Arrieta threw 594.2 innings for the Cubs over the last three seasons and was the NL Cy Young winner in 2015. Lackey, meanwhile, absorbed 359 innings the last two seasons. The Cubs are not only losing quality, they are losing a significant volume of innings. Their farm system isn’t exactly teeming with premium talent ready to fit in a major-league rotation.

It’s not that Cubs project to have a poor rotation: Jose Quintana, Kyle Hendricks, Jon Lester and company are projected at the moment to compose the 12th-best rotation (13.0 WAR) in baseball. But context matters here. Consider the teams rated above them: the Dodgers (No. 1), Nationals (No. 4), Cardinals (No. 8), Diamondbacks (No. 9), and Rockies (No. 11). Those, of course, are the other four NL playoff teams from 2017 and the division-rival Cardinals.

The Cubs ranked 11th in starting pitching WAR (11.8) in 2017 and third in 2016 (17.4). The latter was, of course, the year in which Chicago claimed a World Series title.

While starters account for a lower volume of work every year and while pitching roles are evolving, starting pitchers are still the highest paid and generally the most talented arms in the game. The teams that collected the best starting pitchers last year were the best teams in baseball. The Indians, Dodgers, Nationals, Red Sox, Dodgers, Astros and Yankees finished No. 1-7, respectively, in starting pitcher production last season. All of those seven teams finished in the top eight of regular-season wins.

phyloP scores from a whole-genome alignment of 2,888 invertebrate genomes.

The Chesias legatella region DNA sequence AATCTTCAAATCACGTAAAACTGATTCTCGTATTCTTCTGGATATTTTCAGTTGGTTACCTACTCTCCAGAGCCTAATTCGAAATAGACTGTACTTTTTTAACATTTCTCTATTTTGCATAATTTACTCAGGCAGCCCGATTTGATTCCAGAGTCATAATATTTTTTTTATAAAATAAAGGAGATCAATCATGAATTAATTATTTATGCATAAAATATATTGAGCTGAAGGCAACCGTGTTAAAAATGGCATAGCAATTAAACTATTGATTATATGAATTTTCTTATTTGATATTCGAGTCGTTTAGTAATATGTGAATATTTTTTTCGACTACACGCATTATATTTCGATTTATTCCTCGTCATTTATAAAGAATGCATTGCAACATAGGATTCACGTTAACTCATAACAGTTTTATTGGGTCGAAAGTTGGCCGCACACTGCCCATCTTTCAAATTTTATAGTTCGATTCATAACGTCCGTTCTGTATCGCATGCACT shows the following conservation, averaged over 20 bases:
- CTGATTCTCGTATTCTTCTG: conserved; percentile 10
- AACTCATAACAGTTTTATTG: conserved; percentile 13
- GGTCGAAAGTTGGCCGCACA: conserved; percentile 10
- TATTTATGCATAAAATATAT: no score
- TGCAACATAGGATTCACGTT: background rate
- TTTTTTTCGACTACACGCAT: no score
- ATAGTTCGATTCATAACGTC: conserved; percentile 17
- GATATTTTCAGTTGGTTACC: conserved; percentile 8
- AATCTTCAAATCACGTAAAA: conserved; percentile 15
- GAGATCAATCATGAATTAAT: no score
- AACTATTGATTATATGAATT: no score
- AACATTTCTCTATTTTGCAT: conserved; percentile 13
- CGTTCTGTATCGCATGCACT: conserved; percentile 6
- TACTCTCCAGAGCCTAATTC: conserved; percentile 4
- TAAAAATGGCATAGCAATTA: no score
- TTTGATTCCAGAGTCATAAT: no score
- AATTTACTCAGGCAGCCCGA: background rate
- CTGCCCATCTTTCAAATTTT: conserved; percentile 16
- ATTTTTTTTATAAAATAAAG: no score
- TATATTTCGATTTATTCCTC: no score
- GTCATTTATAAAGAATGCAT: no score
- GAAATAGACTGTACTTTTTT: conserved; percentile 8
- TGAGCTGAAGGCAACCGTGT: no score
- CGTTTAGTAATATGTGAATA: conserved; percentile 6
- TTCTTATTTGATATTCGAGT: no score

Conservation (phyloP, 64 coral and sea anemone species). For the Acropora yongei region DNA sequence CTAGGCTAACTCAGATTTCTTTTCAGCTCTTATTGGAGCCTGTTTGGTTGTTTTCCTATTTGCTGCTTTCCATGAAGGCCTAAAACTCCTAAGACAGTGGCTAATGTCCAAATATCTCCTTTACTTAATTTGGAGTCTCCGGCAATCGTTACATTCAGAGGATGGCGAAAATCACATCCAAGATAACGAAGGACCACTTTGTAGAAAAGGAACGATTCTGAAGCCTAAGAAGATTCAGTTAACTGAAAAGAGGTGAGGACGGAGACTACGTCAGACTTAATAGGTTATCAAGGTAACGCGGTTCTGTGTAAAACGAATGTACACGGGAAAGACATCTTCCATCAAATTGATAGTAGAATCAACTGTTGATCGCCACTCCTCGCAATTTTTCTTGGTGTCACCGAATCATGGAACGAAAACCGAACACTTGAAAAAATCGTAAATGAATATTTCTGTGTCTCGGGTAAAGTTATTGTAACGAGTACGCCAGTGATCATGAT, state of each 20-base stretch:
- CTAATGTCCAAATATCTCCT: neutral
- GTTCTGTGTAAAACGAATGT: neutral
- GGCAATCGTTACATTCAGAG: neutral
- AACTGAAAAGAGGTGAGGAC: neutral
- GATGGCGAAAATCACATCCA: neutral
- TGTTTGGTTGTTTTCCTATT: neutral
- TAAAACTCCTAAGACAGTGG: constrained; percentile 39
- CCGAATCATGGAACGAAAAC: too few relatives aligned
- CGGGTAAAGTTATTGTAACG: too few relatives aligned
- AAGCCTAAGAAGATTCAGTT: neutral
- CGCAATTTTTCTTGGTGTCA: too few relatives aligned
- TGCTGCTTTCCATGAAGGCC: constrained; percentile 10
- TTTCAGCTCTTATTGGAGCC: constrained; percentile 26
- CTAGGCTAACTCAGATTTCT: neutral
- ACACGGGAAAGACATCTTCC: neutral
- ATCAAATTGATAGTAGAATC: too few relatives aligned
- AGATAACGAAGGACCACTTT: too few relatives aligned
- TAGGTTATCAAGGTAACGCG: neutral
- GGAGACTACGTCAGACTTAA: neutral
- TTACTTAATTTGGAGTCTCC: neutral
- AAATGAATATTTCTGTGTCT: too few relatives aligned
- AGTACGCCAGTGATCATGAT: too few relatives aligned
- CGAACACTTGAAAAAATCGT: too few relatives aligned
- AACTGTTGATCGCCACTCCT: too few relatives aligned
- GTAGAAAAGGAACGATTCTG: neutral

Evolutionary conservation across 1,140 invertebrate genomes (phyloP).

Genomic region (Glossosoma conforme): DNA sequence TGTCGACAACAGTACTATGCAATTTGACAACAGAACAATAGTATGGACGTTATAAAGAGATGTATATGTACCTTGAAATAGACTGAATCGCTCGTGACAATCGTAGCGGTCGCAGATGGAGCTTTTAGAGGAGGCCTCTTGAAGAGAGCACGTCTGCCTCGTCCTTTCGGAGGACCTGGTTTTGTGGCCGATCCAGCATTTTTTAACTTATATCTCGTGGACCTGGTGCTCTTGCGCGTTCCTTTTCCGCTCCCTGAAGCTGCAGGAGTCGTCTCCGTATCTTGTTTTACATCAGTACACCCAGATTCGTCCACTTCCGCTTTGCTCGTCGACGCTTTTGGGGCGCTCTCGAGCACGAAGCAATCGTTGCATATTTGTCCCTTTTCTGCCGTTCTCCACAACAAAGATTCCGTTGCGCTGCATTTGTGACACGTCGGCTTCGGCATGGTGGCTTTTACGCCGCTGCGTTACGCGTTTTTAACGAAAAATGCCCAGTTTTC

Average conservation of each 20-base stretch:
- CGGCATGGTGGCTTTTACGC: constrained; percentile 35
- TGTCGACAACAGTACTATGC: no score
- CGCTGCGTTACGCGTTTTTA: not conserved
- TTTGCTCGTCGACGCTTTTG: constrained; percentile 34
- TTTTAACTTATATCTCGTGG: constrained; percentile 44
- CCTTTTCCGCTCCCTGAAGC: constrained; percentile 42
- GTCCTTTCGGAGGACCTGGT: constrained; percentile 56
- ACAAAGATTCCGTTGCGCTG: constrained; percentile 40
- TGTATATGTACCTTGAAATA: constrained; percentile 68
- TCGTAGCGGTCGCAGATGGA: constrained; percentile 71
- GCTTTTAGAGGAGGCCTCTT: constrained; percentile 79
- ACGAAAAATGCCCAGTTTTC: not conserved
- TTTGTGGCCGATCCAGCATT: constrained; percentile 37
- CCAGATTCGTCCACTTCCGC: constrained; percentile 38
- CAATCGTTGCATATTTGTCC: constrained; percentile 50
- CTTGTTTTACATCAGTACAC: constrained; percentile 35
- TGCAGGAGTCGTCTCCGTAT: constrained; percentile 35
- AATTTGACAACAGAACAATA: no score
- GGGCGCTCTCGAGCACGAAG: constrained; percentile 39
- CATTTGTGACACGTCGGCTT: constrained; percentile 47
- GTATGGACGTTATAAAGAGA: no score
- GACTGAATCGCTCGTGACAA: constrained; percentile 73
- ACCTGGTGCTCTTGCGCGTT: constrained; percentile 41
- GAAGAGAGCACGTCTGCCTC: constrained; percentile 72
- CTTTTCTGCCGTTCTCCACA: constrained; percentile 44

The Cubs need to add more starting-pitcher firepower, less to make the playoffs — in the very early projections, only six NL teams project to have winning records and one of those is the 82-80 forecast of the Pirates — but the need is more for when they arrive there. Chicago is tasked with keeping up with the sport’s other super teams, to remain competitive with the Dodgers and Nationals and Diamondbacks in what appears to be a very unbalanced National League. Darvish is the only obvious candidate to fill that void at the moment.